NEW DELHI (AFP) - Facebook chief operating officer Sheryl Sandberg said in an interview published on Saturday says it's ok for women to cry at work, share emotions and be honest about their femininity.
Ms Sandberg shot to global fame after the publication of her best-selling book "Lean In: Women, Work and the Will to Lead" which talks about women's career struggles and advises women to "lean in" to reach their potential.
It has drawn bouquets from admirers for articulating a new modern feminist vision and brickbats from critics who say her lofty position has made her out-of-touch with the gruelling personal cost of combining career and family.
In an interview with India's Mint business daily, the 43-year-old admitted: "I cry at work," adding women are not "one type of person Monday through Friday" and "then a different person in the nights and weekend."
"I think we are all of us emotional beings and it's okay for us to share that emotion at work," said Facebook's number two, who was named in Time magazine's 2013 list as one of the 100 most influential people in the world.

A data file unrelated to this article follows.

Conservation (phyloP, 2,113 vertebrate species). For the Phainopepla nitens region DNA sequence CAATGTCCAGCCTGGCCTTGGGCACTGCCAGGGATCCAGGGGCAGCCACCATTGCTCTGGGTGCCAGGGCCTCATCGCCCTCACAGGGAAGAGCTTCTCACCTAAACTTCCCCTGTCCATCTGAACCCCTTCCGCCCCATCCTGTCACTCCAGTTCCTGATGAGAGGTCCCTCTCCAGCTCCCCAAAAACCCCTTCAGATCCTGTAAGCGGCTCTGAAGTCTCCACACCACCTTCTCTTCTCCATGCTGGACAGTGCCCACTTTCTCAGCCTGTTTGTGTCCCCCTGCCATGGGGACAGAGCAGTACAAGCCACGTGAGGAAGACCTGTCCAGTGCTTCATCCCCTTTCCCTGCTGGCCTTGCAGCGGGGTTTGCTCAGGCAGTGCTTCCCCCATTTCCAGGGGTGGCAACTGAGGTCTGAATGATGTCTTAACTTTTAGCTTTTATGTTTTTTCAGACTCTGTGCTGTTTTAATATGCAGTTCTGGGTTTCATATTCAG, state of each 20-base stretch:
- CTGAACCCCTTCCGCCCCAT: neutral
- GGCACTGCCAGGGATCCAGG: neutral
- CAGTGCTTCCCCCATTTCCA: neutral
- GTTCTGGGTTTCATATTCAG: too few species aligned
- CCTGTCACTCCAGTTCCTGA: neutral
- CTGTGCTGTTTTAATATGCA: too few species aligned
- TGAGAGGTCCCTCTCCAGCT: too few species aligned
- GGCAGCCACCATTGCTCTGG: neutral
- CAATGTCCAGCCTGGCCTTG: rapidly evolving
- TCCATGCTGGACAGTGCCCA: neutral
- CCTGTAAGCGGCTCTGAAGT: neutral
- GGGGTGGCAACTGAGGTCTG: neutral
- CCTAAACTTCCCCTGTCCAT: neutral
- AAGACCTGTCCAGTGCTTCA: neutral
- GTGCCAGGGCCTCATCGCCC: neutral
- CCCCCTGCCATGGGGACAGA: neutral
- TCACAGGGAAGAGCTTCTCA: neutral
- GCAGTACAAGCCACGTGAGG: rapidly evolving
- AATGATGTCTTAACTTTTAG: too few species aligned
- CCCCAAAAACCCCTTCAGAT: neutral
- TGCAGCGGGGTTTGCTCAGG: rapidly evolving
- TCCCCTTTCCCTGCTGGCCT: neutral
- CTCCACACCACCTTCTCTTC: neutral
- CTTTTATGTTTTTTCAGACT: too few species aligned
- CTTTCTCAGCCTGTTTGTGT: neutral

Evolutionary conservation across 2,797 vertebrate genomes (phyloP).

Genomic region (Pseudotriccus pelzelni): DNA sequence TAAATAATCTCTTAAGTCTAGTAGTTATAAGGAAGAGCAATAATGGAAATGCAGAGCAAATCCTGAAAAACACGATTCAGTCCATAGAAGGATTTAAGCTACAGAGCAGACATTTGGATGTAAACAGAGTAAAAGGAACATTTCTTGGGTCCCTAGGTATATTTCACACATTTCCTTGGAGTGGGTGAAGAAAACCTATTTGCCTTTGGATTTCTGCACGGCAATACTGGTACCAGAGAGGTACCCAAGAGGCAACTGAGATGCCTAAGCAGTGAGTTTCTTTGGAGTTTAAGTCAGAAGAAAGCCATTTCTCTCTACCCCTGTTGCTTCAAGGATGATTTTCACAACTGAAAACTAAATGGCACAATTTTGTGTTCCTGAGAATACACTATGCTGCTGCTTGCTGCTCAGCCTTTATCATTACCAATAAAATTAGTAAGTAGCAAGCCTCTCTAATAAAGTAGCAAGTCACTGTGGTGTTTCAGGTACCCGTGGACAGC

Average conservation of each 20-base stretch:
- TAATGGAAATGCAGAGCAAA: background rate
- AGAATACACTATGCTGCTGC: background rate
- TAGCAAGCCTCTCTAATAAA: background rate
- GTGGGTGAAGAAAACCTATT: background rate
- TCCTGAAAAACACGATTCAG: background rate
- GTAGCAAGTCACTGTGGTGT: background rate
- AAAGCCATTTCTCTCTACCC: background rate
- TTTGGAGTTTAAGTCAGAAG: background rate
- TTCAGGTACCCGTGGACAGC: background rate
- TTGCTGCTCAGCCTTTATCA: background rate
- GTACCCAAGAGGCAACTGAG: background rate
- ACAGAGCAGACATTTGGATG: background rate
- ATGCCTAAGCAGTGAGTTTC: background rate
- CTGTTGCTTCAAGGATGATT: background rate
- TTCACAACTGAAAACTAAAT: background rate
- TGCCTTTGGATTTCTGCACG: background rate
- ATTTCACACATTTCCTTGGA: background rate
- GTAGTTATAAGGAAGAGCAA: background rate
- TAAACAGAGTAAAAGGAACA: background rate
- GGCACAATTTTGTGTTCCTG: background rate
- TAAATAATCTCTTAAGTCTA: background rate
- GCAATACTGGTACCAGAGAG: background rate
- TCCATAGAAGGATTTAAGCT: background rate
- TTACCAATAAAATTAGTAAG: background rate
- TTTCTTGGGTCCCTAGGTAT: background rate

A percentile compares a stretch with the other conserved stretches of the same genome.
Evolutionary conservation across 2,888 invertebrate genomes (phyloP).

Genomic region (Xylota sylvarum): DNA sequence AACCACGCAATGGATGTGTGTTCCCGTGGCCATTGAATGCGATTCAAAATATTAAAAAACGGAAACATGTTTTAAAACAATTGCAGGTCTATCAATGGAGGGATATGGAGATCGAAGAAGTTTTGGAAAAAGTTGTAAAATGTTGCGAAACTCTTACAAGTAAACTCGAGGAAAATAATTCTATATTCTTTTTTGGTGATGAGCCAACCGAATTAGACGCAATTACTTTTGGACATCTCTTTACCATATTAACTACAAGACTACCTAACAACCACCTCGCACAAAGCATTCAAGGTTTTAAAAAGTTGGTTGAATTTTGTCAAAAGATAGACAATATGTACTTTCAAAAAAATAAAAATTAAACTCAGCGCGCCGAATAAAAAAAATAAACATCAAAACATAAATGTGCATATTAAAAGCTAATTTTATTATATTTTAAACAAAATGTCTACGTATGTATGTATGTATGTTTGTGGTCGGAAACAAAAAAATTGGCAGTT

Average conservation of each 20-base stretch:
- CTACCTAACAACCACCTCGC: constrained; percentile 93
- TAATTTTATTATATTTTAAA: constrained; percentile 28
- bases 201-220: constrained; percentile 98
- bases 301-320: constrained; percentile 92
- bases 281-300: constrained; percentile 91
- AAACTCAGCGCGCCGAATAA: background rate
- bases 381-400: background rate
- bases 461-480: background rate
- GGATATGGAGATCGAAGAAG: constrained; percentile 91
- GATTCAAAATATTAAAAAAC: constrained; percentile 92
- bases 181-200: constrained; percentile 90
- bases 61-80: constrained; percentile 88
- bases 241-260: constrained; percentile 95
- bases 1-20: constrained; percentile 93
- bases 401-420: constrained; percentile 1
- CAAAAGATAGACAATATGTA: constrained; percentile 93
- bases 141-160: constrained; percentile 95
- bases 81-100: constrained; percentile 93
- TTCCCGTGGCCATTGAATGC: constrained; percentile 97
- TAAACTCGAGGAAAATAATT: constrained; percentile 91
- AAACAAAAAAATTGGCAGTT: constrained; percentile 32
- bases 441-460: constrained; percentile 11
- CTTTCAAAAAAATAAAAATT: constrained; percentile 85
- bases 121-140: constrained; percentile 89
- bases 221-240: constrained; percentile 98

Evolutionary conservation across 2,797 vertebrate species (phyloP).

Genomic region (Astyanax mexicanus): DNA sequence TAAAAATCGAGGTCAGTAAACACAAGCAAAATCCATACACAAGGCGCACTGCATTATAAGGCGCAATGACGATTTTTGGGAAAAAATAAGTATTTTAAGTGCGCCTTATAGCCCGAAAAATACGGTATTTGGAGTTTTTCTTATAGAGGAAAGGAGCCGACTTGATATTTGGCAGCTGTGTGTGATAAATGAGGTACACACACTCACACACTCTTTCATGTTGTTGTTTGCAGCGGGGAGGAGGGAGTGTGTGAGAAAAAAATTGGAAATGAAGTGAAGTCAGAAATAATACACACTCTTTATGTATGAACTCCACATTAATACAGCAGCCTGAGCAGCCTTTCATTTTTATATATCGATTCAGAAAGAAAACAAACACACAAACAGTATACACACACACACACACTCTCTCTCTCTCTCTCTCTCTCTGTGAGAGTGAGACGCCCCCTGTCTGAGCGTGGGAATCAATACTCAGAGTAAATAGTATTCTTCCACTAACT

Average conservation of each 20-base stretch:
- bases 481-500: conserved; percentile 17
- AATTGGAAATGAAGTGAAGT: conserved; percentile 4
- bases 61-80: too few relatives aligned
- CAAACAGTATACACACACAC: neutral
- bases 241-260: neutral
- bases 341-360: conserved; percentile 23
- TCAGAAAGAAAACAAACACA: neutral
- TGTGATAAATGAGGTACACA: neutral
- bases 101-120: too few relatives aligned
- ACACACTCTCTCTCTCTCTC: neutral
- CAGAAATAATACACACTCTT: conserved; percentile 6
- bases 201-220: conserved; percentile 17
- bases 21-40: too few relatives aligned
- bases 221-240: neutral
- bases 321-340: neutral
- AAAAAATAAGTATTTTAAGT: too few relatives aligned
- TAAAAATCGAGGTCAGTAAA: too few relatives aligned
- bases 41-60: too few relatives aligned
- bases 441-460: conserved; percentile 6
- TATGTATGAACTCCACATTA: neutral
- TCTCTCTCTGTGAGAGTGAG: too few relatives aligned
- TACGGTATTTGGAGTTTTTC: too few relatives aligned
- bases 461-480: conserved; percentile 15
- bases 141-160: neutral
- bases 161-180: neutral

Studies have shown women are more prone than men to cry at work because males are schooled not to cry in public and it can hurt their career progression.
Ms Sandberg, who is married with two young children, said on the subject of her book "the messages of believing in yourself and sitting at the table, getting compensated fairly, those can happen at any point in your career."
It is necessary to talk about gender-related issues honestly in the workplace, and a need for employers to say: "I am here to support you," she added in the interview.
The question of whether women can "have it all" in terms of pursuing careers and raising families is "very problematic", added Ms Sandberg, who got US$26.2 million (S$33 million) in salary, bonus and shares last year from the US social networking giant.
Men never face such questions because society assumes they can have both professions and children, she said in the interview.
A huge percentage of women globally have both children and work full-time, but to do so they must get the "support they need at the workplace and at home," Ms Sandberg said.